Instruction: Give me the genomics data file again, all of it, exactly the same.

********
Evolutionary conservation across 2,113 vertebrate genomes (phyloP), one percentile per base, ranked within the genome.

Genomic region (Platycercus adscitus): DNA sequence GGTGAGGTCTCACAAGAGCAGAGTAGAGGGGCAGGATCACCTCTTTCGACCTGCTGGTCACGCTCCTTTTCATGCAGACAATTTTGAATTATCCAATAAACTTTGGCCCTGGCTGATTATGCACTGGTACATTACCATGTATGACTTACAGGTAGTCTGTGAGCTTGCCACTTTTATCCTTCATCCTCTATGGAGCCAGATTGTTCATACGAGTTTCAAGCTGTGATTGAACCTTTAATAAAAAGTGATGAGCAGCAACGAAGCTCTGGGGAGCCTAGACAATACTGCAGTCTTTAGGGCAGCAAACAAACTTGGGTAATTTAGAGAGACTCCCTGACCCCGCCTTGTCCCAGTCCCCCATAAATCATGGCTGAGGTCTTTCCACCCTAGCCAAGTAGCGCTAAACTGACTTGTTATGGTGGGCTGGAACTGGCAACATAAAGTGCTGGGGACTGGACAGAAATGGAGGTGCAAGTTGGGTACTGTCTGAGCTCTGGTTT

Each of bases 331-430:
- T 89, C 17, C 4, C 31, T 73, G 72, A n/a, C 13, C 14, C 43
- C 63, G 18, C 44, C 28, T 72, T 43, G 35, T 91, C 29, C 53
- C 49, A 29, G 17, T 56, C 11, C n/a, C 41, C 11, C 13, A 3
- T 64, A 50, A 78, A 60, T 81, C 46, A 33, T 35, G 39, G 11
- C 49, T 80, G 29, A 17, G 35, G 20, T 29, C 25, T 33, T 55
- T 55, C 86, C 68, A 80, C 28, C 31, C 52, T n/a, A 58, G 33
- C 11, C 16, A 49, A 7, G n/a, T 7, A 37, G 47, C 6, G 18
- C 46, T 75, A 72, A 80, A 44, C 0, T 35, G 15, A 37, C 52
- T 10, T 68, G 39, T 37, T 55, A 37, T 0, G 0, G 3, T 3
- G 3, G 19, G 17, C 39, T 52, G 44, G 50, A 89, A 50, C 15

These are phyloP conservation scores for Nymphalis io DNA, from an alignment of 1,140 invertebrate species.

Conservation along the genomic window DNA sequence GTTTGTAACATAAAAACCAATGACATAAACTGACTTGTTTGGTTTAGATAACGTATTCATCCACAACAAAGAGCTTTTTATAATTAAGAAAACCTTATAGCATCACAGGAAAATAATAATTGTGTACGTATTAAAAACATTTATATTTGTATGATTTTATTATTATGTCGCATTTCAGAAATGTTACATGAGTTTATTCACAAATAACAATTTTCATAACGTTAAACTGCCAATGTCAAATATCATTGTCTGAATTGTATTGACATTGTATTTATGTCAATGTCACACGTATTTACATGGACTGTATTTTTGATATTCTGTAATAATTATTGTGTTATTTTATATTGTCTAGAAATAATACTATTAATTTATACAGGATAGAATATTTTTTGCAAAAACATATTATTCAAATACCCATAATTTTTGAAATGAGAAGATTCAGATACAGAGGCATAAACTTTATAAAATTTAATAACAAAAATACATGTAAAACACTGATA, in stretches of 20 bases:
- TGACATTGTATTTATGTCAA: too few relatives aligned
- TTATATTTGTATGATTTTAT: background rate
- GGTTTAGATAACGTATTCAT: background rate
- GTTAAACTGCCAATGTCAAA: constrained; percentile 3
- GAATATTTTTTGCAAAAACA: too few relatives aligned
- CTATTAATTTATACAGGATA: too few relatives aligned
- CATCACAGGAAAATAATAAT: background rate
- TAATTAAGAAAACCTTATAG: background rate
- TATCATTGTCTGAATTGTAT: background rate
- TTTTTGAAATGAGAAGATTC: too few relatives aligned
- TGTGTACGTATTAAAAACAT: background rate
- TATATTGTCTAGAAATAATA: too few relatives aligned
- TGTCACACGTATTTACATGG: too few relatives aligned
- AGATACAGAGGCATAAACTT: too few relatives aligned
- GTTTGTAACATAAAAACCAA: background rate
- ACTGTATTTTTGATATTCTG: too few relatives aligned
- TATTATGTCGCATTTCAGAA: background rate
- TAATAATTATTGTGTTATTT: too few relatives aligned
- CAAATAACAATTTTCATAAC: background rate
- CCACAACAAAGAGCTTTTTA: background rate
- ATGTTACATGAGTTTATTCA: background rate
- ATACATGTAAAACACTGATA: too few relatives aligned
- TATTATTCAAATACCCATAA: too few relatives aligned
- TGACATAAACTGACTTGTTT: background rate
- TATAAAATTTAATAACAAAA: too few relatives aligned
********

Evolutionary conservation across 2,113 vertebrate genomes (phyloP), one percentile per base, ranked within the genome.

Genomic region (Platycercus adscitus): DNA sequence GGTGAGGTCTCACAAGAGCAGAGTAGAGGGGCAGGATCACCTCTTTCGACCTGCTGGTCACGCTCCTTTTCATGCAGACAATTTTGAATTATCCAATAAACTTTGGCCCTGGCTGATTATGCACTGGTACATTACCATGTATGACTTACAGGTAGTCTGTGAGCTTGCCACTTTTATCCTTCATCCTCTATGGAGCCAGATTGTTCATACGAGTTTCAAGCTGTGATTGAACCTTTAATAAAAAGTGATGAGCAGCAACGAAGCTCTGGGGAGCCTAGACAATACTGCAGTCTTTAGGGCAGCAAACAAACTTGGGTAATTTAGAGAGACTCCCTGACCCCGCCTTGTCCCAGTCCCCCATAAATCATGGCTGAGGTCTTTCCACCCTAGCCAAGTAGCGCTAAACTGACTTGTTATGGTGGGCTGGAACTGGCAACATAAAGTGCTGGGGACTGGACAGAAATGGAGGTGCAAGTTGGGTACTGTCTGAGCTCTGGTTT

Each of bases 331-430:
- T 89, C 17, C 4, C 31, T 73, G 72, A n/a, C 13, C 14, C 43
- C 63, G 18, C 44, C 28, T 72, T 43, G 35, T 91, C 29, C 53
- C 49, A 29, G 17, T 56, C 11, C n/a, C 41, C 11, C 13, A 3
- T 64, A 50, A 78, A 60, T 81, C 46, A 33, T 35, G 39, G 11
- C 49, T 80, G 29, A 17, G 35, G 20, T 29, C 25, T 33, T 55
- T 55, C 86, C 68, A 80, C 28, C 31, C 52, T n/a, A 58, G 33
- C 11, C 16, A 49, A 7, G n/a, T 7, A 37, G 47, C 6, G 18
- C 46, T 75, A 72, A 80, A 44, C 0, T 35, G 15, A 37, C 52
- T 10, T 68, G 39, T 37, T 55, A 37, T 0, G 0, G 3, T 3
- G 3, G 19, G 17, C 39, T 52, G 44, G 50, A 89, A 50, C 15

These are phyloP conservation scores for Nymphalis io DNA, from an alignment of 1,140 invertebrate species.

Conservation along the genomic window DNA sequence GTTTGTAACATAAAAACCAATGACATAAACTGACTTGTTTGGTTTAGATAACGTATTCATCCACAACAAAGAGCTTTTTATAATTAAGAAAACCTTATAGCATCACAGGAAAATAATAATTGTGTACGTATTAAAAACATTTATATTTGTATGATTTTATTATTATGTCGCATTTCAGAAATGTTACATGAGTTTATTCACAAATAACAATTTTCATAACGTTAAACTGCCAATGTCAAATATCATTGTCTGAATTGTATTGACATTGTATTTATGTCAATGTCACACGTATTTACATGGACTGTATTTTTGATATTCTGTAATAATTATTGTGTTATTTTATATTGTCTAGAAATAATACTATTAATTTATACAGGATAGAATATTTTTTGCAAAAACATATTATTCAAATACCCATAATTTTTGAAATGAGAAGATTCAGATACAGAGGCATAAACTTTATAAAATTTAATAACAAAAATACATGTAAAACACTGATA, in stretches of 20 bases:
- TGACATTGTATTTATGTCAA: too few relatives aligned
- TTATATTTGTATGATTTTAT: background rate
- GGTTTAGATAACGTATTCAT: background rate
- GTTAAACTGCCAATGTCAAA: constrained; percentile 3
- GAATATTTTTTGCAAAAACA: too few relatives aligned
- CTATTAATTTATACAGGATA: too few relatives aligned
- CATCACAGGAAAATAATAAT: background rate
- TAATTAAGAAAACCTTATAG: background rate
- TATCATTGTCTGAATTGTAT: background rate
- TTTTTGAAATGAGAAGATTC: too few relatives aligned
- TGTGTACGTATTAAAAACAT: background rate
- TATATTGTCTAGAAATAATA: too few relatives aligned
- TGTCACACGTATTTACATGG: too few relatives aligned
- AGATACAGAGGCATAAACTT: too few relatives aligned
- GTTTGTAACATAAAAACCAA: background rate
- ACTGTATTTTTGATATTCTG: too few relatives aligned
- TATTATGTCGCATTTCAGAA: background rate
- TAATAATTATTGTGTTATTT: too few relatives aligned
- CAAATAACAATTTTCATAAC: background rate
- CCACAACAAAGAGCTTTTTA: background rate
- ATGTTACATGAGTTTATTCA: background rate
- ATACATGTAAAACACTGATA: too few relatives aligned
- TATTATTCAAATACCCATAA: too few relatives aligned
- TGACATAAACTGACTTGTTT: background rate
- TATAAAATTTAATAACAAAA: too few relatives aligned